Leading secularist not tempted to join the atheist church

(AP)
British comedians and co-founders of the Sunday Assembly, Sanderson Jones, right, and Pippa Evans

"I don't actually think the basic premise of the Sunday Assembly is sane really," Terry Sanderson told Premier Christian Radio's 'Unbelievable?' show over the weekend. "It should call itself something else."

The President of the Secular Society expressed to Justin Brierley his opinions of the North London Atheist Church which was formed in January last year. The church of non-believers, which was set up by comedians Sanderson Jones and Pippa Evans, strives to help everyone who attends "find and fulfil their full potential" and has a vision to "have a godless congregation in every town, town city and village that wants one".

On their website they provide guidelines for individuals to start up their own Sunday Assembly and the group offers resources to aid them.

What exactly happens at an atheist church? The structure of a service almost mirrors that of a church of believers, however that they extract God from every aspect. Instead of hymns they sing hits from the biggest musicians of the secular world and read pieces of text from classic literature to the congregation. The focus of weekly meetings is mainly on community spirit and adhering to the mantra "live better, help often, wonder more". In this community an enthusiasm for life and having fun is the greatest good.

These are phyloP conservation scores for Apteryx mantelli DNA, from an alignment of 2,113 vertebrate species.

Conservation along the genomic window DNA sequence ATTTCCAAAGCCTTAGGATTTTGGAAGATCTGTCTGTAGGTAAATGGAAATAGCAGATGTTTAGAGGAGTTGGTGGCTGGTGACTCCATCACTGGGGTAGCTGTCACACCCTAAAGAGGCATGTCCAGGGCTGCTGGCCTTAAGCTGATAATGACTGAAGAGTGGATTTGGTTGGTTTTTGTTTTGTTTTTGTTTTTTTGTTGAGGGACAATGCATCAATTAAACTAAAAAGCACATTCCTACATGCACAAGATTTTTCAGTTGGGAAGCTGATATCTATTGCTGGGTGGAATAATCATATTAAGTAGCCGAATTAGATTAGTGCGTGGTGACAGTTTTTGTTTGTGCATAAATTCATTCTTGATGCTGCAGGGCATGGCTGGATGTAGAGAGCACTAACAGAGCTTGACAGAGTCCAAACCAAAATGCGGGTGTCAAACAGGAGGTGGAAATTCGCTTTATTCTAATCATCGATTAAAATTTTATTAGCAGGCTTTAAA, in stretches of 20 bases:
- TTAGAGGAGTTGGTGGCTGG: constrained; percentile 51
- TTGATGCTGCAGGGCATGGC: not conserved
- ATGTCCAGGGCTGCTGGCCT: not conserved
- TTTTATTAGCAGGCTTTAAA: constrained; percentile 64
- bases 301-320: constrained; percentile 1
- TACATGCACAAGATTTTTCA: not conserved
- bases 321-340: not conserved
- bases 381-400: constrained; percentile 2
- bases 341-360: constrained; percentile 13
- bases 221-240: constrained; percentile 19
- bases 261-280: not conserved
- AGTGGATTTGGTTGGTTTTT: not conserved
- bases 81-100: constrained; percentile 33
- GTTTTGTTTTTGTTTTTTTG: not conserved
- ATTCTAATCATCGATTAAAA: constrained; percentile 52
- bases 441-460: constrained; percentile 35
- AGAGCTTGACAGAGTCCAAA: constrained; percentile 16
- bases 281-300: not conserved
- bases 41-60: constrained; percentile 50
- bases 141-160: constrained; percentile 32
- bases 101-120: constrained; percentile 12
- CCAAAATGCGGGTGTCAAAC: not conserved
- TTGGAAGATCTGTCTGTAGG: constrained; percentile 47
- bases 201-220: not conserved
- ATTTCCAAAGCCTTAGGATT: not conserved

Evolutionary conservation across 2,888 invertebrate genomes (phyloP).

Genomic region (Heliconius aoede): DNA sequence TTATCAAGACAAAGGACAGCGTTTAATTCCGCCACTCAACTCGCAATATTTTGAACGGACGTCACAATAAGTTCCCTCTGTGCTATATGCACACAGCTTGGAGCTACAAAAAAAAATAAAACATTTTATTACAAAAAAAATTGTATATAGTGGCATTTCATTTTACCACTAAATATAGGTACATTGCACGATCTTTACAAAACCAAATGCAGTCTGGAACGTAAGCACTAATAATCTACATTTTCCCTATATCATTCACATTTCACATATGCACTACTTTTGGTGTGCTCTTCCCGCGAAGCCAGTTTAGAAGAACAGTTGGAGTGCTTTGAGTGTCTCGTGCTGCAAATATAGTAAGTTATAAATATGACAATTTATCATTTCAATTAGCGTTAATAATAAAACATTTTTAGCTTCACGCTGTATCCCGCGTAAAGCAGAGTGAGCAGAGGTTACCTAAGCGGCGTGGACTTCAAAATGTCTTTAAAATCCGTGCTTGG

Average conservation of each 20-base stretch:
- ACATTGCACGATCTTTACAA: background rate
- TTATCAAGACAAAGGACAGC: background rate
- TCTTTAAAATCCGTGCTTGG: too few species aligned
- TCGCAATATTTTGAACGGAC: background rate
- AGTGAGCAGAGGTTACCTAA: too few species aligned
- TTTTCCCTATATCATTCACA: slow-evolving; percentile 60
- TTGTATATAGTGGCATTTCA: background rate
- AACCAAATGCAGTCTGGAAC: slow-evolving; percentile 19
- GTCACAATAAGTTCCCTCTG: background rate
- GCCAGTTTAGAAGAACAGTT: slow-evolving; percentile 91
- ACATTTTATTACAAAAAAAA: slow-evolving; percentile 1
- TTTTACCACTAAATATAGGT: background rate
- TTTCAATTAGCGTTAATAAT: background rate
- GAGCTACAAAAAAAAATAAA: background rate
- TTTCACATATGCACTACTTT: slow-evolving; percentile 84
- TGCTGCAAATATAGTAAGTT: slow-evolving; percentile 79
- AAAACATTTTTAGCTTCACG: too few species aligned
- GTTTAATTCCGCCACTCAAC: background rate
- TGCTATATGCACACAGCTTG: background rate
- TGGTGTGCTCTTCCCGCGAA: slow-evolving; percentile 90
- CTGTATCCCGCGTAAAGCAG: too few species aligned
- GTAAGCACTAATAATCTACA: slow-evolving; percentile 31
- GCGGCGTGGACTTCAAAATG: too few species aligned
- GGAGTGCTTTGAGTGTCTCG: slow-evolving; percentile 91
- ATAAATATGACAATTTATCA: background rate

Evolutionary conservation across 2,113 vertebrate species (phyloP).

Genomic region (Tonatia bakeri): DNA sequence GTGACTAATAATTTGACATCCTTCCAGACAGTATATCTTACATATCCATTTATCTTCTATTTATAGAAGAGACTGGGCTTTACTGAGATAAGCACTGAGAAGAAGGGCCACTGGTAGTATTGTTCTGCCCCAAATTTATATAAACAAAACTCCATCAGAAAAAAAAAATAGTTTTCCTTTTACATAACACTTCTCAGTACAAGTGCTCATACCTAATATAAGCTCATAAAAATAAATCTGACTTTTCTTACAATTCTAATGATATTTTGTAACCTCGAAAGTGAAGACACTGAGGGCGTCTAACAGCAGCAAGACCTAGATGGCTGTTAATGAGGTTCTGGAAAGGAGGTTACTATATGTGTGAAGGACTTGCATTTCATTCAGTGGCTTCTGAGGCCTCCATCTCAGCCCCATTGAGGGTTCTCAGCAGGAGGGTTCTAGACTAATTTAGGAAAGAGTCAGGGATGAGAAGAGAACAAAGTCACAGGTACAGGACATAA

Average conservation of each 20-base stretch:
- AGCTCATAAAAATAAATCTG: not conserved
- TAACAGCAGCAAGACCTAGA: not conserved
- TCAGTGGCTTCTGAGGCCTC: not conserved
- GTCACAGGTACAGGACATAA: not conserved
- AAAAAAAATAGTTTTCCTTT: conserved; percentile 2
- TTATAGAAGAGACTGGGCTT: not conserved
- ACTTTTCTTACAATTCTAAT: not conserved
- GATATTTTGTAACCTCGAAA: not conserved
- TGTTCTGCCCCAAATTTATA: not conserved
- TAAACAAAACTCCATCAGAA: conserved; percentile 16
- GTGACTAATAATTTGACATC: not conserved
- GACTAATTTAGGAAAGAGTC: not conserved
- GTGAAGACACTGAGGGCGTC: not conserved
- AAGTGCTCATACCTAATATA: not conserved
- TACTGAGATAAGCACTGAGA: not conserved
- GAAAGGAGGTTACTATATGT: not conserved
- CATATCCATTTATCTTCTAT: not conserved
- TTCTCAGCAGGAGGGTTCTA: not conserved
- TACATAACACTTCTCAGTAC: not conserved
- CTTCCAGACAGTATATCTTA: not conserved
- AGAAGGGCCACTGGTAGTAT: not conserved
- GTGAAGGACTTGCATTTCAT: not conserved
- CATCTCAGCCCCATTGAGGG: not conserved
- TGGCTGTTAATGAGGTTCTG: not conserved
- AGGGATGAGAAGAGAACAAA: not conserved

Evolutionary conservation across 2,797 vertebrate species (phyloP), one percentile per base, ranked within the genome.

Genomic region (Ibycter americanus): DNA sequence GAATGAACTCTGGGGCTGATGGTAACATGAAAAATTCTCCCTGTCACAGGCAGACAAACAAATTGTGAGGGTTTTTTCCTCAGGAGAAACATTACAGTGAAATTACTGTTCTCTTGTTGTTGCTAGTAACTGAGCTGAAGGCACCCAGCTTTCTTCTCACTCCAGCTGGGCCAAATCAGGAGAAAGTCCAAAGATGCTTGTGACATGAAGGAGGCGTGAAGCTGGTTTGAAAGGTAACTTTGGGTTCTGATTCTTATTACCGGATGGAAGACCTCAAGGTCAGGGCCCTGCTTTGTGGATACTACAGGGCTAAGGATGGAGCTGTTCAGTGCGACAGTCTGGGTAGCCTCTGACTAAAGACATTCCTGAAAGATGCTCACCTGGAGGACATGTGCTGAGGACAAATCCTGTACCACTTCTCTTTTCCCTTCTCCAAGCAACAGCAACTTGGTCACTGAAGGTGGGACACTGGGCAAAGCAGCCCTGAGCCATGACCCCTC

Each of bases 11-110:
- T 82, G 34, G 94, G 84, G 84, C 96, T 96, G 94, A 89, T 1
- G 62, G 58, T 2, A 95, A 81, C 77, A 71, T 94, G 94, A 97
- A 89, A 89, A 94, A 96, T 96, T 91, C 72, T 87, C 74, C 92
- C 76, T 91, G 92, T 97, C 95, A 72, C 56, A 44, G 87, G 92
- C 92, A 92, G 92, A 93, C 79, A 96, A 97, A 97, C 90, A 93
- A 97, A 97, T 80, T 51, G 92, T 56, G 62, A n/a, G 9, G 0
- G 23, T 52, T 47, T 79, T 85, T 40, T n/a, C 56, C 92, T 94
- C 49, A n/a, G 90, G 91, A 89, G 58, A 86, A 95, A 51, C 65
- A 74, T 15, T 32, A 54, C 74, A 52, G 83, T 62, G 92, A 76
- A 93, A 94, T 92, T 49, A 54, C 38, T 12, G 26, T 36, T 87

They claim that after joining them, individuals will be "energised, vitalised, restored, repaired, refreshed and recharged", promises that are not dissimilar to Bible-focused churches.

The atheist church does make an effort to explore spirituality and in morning services there are intervals for meditation on discussion topics.

The Sunday Assembly has been criticised by atheists and people of faith who question the idea of an 'atheist church'.

Sanderson admitted to Justin Brierley that he is not tempted to join.

"If you want religion and you want to explore spirituality, why don't you go and get the real thing? The idea that people want to get together is fine. But this word spirituality really gets on my nerves.

"It's like an elastic band ... it will stretch to fit anything ... absolutely anything. It's a very useful word for people who've got different agendas that they're pushing."

Sanderson's outspoken comments came during a discussion on the future of the Church of England with Reverend Canon Chris Russell, the Archbishop of Canterbury's advisor on evangelism.

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